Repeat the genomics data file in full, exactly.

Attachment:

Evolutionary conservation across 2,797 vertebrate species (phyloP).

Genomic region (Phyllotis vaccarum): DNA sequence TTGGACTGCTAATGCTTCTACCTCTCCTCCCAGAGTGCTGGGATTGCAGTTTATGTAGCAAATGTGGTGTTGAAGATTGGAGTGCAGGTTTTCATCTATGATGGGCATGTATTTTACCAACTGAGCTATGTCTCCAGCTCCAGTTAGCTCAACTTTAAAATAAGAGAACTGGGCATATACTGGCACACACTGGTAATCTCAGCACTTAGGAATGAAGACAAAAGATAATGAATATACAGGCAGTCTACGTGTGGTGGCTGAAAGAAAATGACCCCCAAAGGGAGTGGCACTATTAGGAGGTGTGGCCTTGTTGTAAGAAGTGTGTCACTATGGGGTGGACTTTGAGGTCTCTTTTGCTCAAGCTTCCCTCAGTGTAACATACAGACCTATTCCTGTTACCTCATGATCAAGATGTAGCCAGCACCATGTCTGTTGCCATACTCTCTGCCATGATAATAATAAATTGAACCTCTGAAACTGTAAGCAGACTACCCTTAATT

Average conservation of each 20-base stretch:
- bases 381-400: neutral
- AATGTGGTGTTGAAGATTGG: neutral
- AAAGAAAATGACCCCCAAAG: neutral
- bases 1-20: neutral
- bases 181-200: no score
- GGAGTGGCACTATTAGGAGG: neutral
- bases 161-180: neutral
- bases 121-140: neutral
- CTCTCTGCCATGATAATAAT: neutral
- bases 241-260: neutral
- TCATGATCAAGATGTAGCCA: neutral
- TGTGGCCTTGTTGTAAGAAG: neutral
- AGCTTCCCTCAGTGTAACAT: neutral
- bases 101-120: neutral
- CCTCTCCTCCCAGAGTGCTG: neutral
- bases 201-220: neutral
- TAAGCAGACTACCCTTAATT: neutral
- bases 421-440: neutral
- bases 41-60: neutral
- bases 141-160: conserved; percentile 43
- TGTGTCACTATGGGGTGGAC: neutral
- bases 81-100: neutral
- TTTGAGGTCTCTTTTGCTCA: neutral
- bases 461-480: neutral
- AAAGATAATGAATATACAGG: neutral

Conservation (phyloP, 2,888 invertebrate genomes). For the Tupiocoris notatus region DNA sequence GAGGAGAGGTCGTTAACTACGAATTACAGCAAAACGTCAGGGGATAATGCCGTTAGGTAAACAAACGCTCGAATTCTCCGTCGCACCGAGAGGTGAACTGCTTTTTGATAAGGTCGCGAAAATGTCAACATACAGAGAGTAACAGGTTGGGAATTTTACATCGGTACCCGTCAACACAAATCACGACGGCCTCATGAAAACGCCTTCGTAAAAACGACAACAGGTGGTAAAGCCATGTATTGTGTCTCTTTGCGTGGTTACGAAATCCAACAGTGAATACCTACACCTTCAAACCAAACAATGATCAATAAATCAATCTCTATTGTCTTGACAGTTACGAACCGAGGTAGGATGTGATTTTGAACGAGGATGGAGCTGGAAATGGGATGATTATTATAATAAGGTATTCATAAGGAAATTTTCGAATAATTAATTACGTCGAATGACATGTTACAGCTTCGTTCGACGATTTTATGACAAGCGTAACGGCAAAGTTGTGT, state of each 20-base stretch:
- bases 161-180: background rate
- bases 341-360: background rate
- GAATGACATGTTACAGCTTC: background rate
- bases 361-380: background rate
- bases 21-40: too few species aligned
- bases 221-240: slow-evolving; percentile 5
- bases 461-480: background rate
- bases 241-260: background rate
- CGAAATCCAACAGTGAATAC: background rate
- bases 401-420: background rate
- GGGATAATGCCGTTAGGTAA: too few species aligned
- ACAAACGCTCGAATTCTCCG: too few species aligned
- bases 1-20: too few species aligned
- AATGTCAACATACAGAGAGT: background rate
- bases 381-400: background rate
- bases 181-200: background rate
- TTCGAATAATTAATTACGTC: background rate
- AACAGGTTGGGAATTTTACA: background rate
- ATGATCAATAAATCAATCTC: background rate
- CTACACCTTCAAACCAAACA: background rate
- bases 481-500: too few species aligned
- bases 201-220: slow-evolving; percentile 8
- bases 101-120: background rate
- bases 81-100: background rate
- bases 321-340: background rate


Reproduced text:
Evolutionary conservation across 2,797 vertebrate species (phyloP).

Genomic region (Phyllotis vaccarum): DNA sequence TTGGACTGCTAATGCTTCTACCTCTCCTCCCAGAGTGCTGGGATTGCAGTTTATGTAGCAAATGTGGTGTTGAAGATTGGAGTGCAGGTTTTCATCTATGATGGGCATGTATTTTACCAACTGAGCTATGTCTCCAGCTCCAGTTAGCTCAACTTTAAAATAAGAGAACTGGGCATATACTGGCACACACTGGTAATCTCAGCACTTAGGAATGAAGACAAAAGATAATGAATATACAGGCAGTCTACGTGTGGTGGCTGAAAGAAAATGACCCCCAAAGGGAGTGGCACTATTAGGAGGTGTGGCCTTGTTGTAAGAAGTGTGTCACTATGGGGTGGACTTTGAGGTCTCTTTTGCTCAAGCTTCCCTCAGTGTAACATACAGACCTATTCCTGTTACCTCATGATCAAGATGTAGCCAGCACCATGTCTGTTGCCATACTCTCTGCCATGATAATAATAAATTGAACCTCTGAAACTGTAAGCAGACTACCCTTAATT

Average conservation of each 20-base stretch:
- bases 381-400: neutral
- AATGTGGTGTTGAAGATTGG: neutral
- AAAGAAAATGACCCCCAAAG: neutral
- bases 1-20: neutral
- bases 181-200: no score
- GGAGTGGCACTATTAGGAGG: neutral
- bases 161-180: neutral
- bases 121-140: neutral
- CTCTCTGCCATGATAATAAT: neutral
- bases 241-260: neutral
- TCATGATCAAGATGTAGCCA: neutral
- TGTGGCCTTGTTGTAAGAAG: neutral
- AGCTTCCCTCAGTGTAACAT: neutral
- bases 101-120: neutral
- CCTCTCCTCCCAGAGTGCTG: neutral
- bases 201-220: neutral
- TAAGCAGACTACCCTTAATT: neutral
- bases 421-440: neutral
- bases 41-60: neutral
- bases 141-160: conserved; percentile 43
- TGTGTCACTATGGGGTGGAC: neutral
- bases 81-100: neutral
- TTTGAGGTCTCTTTTGCTCA: neutral
- bases 461-480: neutral
- AAAGATAATGAATATACAGG: neutral

Conservation (phyloP, 2,888 invertebrate genomes). For the Tupiocoris notatus region DNA sequence GAGGAGAGGTCGTTAACTACGAATTACAGCAAAACGTCAGGGGATAATGCCGTTAGGTAAACAAACGCTCGAATTCTCCGTCGCACCGAGAGGTGAACTGCTTTTTGATAAGGTCGCGAAAATGTCAACATACAGAGAGTAACAGGTTGGGAATTTTACATCGGTACCCGTCAACACAAATCACGACGGCCTCATGAAAACGCCTTCGTAAAAACGACAACAGGTGGTAAAGCCATGTATTGTGTCTCTTTGCGTGGTTACGAAATCCAACAGTGAATACCTACACCTTCAAACCAAACAATGATCAATAAATCAATCTCTATTGTCTTGACAGTTACGAACCGAGGTAGGATGTGATTTTGAACGAGGATGGAGCTGGAAATGGGATGATTATTATAATAAGGTATTCATAAGGAAATTTTCGAATAATTAATTACGTCGAATGACATGTTACAGCTTCGTTCGACGATTTTATGACAAGCGTAACGGCAAAGTTGTGT, state of each 20-base stretch:
- bases 161-180: background rate
- bases 341-360: background rate
- GAATGACATGTTACAGCTTC: background rate
- bases 361-380: background rate
- bases 21-40: too few species aligned
- bases 221-240: slow-evolving; percentile 5
- bases 461-480: background rate
- bases 241-260: background rate
- CGAAATCCAACAGTGAATAC: background rate
- bases 401-420: background rate
- GGGATAATGCCGTTAGGTAA: too few species aligned
- ACAAACGCTCGAATTCTCCG: too few species aligned
- bases 1-20: too few species aligned
- AATGTCAACATACAGAGAGT: background rate
- bases 381-400: background rate
- bases 181-200: background rate
- TTCGAATAATTAATTACGTC: background rate
- AACAGGTTGGGAATTTTACA: background rate
- ATGATCAATAAATCAATCTC: background rate
- CTACACCTTCAAACCAAACA: background rate
- bases 481-500: too few species aligned
- bases 201-220: slow-evolving; percentile 8
- bases 101-120: background rate
- bases 81-100: background rate
- bases 321-340: background rate